I'm sure Book.ly has been around for a while, but I only just heard about it when they spammed my old college email address. Normally I delete spam like this and forget about it, but the email mentioned that book.ly also covered ebooks. I couldn't see where anyone had posted on this part of book.ly before so I thought it worth looking into.
The sole purpose of book.ly is to help you find the cheapest textbook possible. Search options cover both rental/purchase, paper/digital, and you can track down your required textbook by school/dept/class. It works rather well, and I can't see that book.ly are padding the price so they get a commission. They even quote prices with shipping included.
Book.ly is good, but back to the main topic.
One of the arguments made for digital textbooks is that they sell for less than retail so students save money. This is true, but it is not the whole story. Go use book.ly for a while and you'll see that for most titles, the paper price is cheaper. And that's the buying price, not rent. (Oh, and if you do find a cheaper ebook make sure it's not a rental.)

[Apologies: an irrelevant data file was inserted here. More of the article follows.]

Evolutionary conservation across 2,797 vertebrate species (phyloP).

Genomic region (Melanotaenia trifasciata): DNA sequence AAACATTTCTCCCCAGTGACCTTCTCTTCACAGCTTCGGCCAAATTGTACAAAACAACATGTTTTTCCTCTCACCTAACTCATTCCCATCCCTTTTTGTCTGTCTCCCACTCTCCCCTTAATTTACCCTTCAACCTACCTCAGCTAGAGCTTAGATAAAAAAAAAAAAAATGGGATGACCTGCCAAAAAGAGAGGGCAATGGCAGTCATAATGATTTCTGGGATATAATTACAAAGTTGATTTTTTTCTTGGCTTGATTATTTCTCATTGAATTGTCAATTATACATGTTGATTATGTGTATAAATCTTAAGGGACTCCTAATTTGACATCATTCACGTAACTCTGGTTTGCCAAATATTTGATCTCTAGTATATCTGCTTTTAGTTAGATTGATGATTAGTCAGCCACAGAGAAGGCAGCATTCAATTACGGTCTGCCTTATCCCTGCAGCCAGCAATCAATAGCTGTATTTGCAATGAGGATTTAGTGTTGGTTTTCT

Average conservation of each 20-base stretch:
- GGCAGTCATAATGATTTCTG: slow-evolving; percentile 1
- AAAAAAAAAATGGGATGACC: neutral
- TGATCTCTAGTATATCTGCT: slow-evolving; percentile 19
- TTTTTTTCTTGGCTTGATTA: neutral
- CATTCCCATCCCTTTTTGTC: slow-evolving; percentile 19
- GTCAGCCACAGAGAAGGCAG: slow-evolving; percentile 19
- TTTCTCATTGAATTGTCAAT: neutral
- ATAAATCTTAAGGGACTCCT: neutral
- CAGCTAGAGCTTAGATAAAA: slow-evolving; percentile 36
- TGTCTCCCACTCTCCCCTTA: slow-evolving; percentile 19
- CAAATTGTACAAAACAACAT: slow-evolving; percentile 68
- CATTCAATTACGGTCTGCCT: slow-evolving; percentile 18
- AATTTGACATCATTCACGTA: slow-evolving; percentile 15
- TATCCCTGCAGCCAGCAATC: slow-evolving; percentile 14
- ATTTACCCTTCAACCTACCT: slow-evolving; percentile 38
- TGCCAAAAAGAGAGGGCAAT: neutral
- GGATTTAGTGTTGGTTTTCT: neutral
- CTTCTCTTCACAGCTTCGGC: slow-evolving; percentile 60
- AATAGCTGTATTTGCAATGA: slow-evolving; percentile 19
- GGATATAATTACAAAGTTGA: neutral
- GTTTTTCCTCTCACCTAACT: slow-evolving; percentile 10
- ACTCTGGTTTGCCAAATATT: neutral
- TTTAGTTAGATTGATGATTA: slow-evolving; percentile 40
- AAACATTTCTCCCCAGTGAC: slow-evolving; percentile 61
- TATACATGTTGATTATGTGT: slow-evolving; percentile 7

Even when you find a cheaper ebook, chances are that it's still not cheaper than a paper copy. How much is that paper copy worth when you sell it back to the bookstore? Subtract that and you'll get the actual cost.
So far as I can tell, digital textbooks are surviving for 2 reasons: college textbooks are frakking heavy and most college students don't know how to shop effectively. Price is certainly not a reason to get a digital textbook.
image via HarrisinMI